This February, the Reconstructionist Community of the Bay Area welcomes the Women’s Torah, the first Torah in history to be created and embellished by an international community of women and the first to be sewn together in community.
The Torah is the handwritten parchment scroll of the first five books of the bible. All over the world, Jews read and study from the Torah during religious services and other times. The Hebrew letters must be hand-written by a trained scribe on special parchment using special ink and quills. Learning to become a Torah scribe requires painstaking training that takes many years. Until the Women’s Torah Project (WTP), only men scribed Torahs.
In 2003, the Kadima Reconstructionist Jewish Community of Seattle, WA wanted to commission the first Torah to be scribed by a woman. To do that, Kadima underwrote the training for two of the world’s first women Torah scribes. Eventually, six scribes on three continents contributed to the Women’s Torah, including Julie Seltzer, who completed a Torah scroll while in residence at the Contemporary Jewish Museum in San Francisco.
In Jewish tradition, the Torah is treated like a person of great honor and adorned with the finest embellishments. All of the items that are used with the Women’s Torah—rollers, belt and clasp, cover, crowns, pointer, bima (altar) cloth, and wine goblet—were also made by women from all over the world, including San Francisco metal artist Aimee Golant, who created the Torah’s crowns. Scribes, artists and others associated with the creation of the Women’s Torah will offer a variety of programs at several different venues during this groundbreaking Torah’s week-long residence in the Bay Area. Most programs will also feature a benefit art sale by WTP artists.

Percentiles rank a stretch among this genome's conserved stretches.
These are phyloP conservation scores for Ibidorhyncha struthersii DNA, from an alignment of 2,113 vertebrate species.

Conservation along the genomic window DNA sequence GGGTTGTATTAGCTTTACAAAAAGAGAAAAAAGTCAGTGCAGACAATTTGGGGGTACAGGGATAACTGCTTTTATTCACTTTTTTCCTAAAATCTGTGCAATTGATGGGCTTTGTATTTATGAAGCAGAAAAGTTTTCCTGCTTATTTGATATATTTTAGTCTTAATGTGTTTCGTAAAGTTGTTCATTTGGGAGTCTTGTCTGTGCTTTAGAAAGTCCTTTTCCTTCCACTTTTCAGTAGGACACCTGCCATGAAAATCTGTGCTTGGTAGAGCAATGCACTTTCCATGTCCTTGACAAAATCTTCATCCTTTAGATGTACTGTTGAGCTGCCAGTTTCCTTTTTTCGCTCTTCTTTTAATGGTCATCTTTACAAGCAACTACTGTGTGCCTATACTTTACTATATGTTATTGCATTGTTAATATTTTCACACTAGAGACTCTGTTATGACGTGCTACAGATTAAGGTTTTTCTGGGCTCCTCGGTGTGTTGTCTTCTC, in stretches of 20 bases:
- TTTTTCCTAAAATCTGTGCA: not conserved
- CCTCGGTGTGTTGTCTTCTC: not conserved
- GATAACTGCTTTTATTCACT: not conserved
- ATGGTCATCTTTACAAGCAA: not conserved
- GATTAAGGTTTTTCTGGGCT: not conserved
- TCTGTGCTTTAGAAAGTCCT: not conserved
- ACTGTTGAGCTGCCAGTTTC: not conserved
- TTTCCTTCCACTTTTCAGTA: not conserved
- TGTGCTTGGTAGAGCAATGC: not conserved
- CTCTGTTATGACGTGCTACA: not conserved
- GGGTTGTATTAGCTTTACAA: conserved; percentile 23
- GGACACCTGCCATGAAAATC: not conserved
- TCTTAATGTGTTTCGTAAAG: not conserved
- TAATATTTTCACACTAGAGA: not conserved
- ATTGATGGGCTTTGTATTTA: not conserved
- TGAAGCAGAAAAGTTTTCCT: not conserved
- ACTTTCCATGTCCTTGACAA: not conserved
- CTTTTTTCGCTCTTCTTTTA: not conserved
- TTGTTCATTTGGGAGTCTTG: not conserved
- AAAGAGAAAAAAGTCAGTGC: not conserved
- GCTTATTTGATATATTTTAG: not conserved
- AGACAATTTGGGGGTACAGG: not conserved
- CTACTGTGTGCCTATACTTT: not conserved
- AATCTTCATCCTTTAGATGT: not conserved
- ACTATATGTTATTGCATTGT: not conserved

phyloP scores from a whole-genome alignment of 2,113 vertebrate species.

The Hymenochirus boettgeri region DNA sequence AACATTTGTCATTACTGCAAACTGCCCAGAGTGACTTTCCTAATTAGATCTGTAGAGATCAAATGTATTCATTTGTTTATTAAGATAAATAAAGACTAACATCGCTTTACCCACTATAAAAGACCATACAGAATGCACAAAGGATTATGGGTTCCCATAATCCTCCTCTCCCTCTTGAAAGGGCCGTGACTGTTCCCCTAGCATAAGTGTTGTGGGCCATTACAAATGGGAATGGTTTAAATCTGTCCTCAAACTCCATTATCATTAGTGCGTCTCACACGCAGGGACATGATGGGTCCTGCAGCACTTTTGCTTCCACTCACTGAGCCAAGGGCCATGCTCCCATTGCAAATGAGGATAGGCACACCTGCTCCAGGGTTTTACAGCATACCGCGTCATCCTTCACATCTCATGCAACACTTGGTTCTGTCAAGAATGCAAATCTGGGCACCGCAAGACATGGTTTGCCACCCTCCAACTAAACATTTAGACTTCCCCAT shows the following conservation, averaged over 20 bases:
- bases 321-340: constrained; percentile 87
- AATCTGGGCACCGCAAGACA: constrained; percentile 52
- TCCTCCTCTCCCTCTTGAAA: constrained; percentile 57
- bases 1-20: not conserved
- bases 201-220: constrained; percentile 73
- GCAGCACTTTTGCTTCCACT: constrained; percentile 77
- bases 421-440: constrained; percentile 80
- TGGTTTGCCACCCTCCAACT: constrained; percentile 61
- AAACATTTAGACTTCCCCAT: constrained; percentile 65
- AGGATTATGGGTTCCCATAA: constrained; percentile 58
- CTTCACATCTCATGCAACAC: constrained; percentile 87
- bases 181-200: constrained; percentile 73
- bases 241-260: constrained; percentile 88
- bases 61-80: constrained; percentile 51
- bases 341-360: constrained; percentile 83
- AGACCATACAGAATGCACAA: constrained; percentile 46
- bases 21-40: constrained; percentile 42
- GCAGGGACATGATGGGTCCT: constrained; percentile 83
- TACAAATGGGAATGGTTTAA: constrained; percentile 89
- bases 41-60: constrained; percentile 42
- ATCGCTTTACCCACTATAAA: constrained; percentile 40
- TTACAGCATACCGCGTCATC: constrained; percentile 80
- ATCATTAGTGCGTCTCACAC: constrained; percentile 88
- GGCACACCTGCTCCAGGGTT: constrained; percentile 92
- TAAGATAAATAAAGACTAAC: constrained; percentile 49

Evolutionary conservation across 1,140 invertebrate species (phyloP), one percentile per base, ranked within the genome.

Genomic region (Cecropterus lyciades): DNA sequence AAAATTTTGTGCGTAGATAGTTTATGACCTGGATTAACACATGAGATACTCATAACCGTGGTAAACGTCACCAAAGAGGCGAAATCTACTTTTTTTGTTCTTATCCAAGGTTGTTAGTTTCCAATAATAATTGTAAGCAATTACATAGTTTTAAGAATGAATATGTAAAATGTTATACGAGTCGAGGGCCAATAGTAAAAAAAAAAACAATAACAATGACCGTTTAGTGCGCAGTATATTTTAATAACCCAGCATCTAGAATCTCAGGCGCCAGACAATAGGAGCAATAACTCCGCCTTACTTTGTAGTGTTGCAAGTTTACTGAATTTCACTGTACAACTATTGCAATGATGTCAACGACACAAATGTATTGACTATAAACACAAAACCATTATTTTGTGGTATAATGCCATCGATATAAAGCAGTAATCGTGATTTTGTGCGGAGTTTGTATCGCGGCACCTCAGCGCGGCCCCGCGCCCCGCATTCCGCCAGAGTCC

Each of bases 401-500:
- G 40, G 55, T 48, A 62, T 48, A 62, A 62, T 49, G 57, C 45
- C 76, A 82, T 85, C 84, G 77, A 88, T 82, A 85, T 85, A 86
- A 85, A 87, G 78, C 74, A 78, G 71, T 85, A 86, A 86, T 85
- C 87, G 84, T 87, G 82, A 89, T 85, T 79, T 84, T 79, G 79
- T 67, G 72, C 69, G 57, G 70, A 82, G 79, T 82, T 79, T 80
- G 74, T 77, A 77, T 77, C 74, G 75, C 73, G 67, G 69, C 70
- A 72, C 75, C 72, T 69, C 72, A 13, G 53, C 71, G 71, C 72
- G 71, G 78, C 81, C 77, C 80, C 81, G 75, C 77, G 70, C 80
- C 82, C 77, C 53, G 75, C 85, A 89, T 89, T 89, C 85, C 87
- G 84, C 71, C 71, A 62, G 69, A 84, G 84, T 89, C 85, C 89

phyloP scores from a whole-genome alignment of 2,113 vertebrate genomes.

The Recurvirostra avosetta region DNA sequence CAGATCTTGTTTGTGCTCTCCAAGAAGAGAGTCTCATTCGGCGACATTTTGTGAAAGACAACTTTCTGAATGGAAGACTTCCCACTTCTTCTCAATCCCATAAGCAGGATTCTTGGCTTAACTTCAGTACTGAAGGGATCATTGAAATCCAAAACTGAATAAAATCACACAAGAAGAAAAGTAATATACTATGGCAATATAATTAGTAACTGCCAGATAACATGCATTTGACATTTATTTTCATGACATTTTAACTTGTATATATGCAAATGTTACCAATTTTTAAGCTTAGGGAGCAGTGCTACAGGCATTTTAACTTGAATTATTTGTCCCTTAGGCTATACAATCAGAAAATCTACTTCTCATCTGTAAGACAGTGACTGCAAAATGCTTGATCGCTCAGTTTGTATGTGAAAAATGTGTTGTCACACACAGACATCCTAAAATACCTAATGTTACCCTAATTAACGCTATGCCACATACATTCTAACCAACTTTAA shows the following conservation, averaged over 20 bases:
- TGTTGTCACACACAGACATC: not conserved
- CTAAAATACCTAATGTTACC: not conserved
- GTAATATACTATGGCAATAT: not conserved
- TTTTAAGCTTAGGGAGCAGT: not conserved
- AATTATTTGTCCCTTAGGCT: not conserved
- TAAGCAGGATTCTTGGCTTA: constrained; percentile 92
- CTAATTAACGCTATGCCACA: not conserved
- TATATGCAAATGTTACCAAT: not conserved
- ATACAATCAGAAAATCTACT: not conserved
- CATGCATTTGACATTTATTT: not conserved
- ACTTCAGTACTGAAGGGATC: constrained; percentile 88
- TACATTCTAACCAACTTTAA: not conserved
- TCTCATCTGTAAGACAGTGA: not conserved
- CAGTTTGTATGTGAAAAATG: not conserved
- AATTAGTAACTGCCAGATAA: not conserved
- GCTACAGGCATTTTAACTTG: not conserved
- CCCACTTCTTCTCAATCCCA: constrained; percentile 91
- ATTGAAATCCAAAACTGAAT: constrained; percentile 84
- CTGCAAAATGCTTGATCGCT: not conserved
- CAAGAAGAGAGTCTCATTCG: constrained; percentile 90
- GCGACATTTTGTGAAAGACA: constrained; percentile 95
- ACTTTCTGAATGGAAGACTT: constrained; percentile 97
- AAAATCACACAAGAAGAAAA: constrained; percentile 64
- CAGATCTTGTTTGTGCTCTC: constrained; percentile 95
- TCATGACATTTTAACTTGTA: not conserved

On Wednesday, Feb 22, 2012 from 6:30-8:30 at the Bureau of Jewish Education Jewish Community Library in San Francisco, co-sponsored by the Reconstructionist Or Shalom Jewish Community, Rabbi Jane Rachel Litman will speak about the 90th anniversary of the first bat mitzvah, when Judith Kaplan, the daughter of the founder of Reconstructionist Judaism became the first woman to publically read from the Torah; Wendy Graff, Director of the WTP, will give her talk, “From Parchment to Parsha,” and Aimee Golant will speak about creating the Torah’s crowns.
Saturday morning Shabbat services on Feb 25 will be held at Reconstructionist Congregation Ner Shalom in Cotati. Saturday Mincha (afternoon) and Havdalah (end of Sabbath) services will be held at Keddem Congregation in Palo Alto, followed by a reception. Graff and Golant will speak and will show the Women’s Torah Project video.
Renowned poet and liturgist Marcia Falk will read her work on Tuesday evening, Feb 28 at the Graduate Theological Union in Berkeley, co-sponsored by Or Zarua Reconstructionist Havurah. On Wednesday, Feb 29 Stanford Hillel will host scribe Julie Seltzer, Graff and Golant, from 6:30-9:00 for the final WTP event.
Called “among the most ambitious recent American synagogue commissions,” perhaps the most revolutionary aspect of the Women’s Torah is that it was sewn together in community. The Torah’s scribe usually stitches the 62 parchment panels into one continuous scroll and attaches each end to decorative rollers. For the Women’s Torah, however, those tasks were completed by the women, men and children who gathered in Seattle for the celebration of the Women’s Torah’s completion in October, 2010. The WTP broke ground for women, yes, but it also created a template for community involvement. For those who value community, the Women’s Torah Project is the change we wish to see in the world.